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Spider-Man: Far From Home

Watching Spider-Man: Homecoming was a gut wrenching experience. I love Tom Holland, he’s great. He’s as good for Spider-Man as Robert Downey Junior has been for Iron Man this whole time – but those of you who read my Homecoming review will know that’s what my problem has been with the franchise so far. Good film, shame he was just a Spider-Minion.

I’ve had some time to reflect on things since then, and I think it’s really difficult for anyone to not enjoy Homecoming, or to try and say it’s a bad film. Because it isn’t. It’s an easy candidate for one of the best Spider-Man films. Sure, it’s not perfect. You’re lucky if a film is perfect, especially if you’re a fan of the subject. This is the problem with large fanbases; everyone appreciates different things and they’re all looking for those things to be in their movie. Fan-butt hurt is so real and saltstorm boycotts of entire franchises happen, even in a world where Michael Keaton is just as good a Vulture as he is Batman…

So what about Far From Home?

I was excited about it from the moment trailers hit, not least because of Tom Holland’s performances in the Avengers films. His repartee with Tony Stark was so natural, and their on-screen mentor/pupil (father/son) relationship so believable that it not only added depth to both characters, but also took away some of the bitter taste I had at the end of Homecoming. The overriding thought that hit me was “well, that explains why they did that”. It’s hard to look at the big picture with only the first piece. Cue the tried and true pieces of advice about jumping to conclusions.

The film didn’t let me down. It builds on the foundations of what has come before and it does it very well. It hammers home the central principle of Spider-Man writing (“With great power there must also come great responsibility”). It doesn’t try too hard to bend what you see on the pages of a comic book so that it fits real life, maybe because they picked characters that made that easy. It’s worth warning you that if you want a third part to Infinity War/Endgame, this is not it, but this film does provide several intriguing lead-ins to the next phase of the Marvel Cinematic Universe.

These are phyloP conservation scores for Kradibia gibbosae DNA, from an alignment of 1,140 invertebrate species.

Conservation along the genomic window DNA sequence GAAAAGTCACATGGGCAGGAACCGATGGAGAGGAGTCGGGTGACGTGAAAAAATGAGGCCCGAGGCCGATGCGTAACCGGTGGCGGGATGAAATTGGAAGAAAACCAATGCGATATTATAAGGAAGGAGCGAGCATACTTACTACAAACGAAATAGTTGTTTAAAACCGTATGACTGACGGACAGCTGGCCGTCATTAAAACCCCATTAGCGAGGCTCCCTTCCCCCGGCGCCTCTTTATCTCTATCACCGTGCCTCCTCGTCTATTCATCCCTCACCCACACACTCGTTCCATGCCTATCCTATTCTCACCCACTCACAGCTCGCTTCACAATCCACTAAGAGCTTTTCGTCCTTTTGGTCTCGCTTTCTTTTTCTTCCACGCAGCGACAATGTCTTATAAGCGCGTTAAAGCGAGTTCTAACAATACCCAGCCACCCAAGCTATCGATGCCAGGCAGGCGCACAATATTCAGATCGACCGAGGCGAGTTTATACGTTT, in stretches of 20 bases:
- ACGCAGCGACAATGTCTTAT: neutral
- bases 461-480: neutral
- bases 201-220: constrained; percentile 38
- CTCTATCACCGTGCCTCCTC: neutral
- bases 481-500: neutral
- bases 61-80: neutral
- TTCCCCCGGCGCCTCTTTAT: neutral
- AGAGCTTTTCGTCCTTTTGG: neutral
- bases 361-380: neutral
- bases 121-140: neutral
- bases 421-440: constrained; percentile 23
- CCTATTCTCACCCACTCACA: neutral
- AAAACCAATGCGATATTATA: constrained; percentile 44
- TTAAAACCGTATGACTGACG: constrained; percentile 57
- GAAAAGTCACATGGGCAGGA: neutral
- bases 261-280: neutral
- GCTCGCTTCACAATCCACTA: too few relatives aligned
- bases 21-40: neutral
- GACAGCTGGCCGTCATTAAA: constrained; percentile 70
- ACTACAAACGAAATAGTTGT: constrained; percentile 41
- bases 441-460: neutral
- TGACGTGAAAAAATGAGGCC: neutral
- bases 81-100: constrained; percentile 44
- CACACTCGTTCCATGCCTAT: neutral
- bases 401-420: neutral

The characters are, once again, top-drawer. The humour is well-placed. There are some nice nods not only to the comic books but to the wider Cinematic Universe as a whole. In fact, some of the major plot developments (no spoilers) cast what happened in the first film in quite an interesting light. There’s a mixture of familiar and new, some very well constructed action sequences (that frankly must have had the headache pills a poppin’ in the graphics department as they figured out how to stitch all the storyboards together). Efforts have even been made to incorporate the good ol’ Parker luck and the spider-sense, notable by its absence from the first film.

This isn’t the best film that’s ever been made. Quite a few people will prefer the super-blockbuster Avengers films, rather than something that’s quite a lot more low-key in terms of storyline. However, this film comes with a feel good factor and a very generous helping of entertainment, which to me is what a film is for. Even when my up-tight fan-boy brain started trying to pick holes in the fact that Mary-Jane is clearly very different than what we’ve come to know, I told it to shut up and just accept that this is a different take on the comics rather than a faithful representation.

You’ll also be pleased to know that the post-credit (and during-credit, yes there are two) cutscenes are back, and one of them was gold. That’s not a cryptic clue, it was just that good, and it’s the reason why I can’t wait for the next film.

But hey – don’t just take my word for it, get out there and see it for yourself. If you don’t, Iron Man 5 will be the best film you never saw.

Hmmm… maybe I do still have a little of that Spider-Minion hangover…


Many thanks to our guest blogger for this week, Ed – Share your thoughts and opinions about Spider-Man: Far From Home in the comments below, or over on Facebook and Twitter. Do you agree with Ed’s views here, or did you not enjoy the film? Let us know what you thought!

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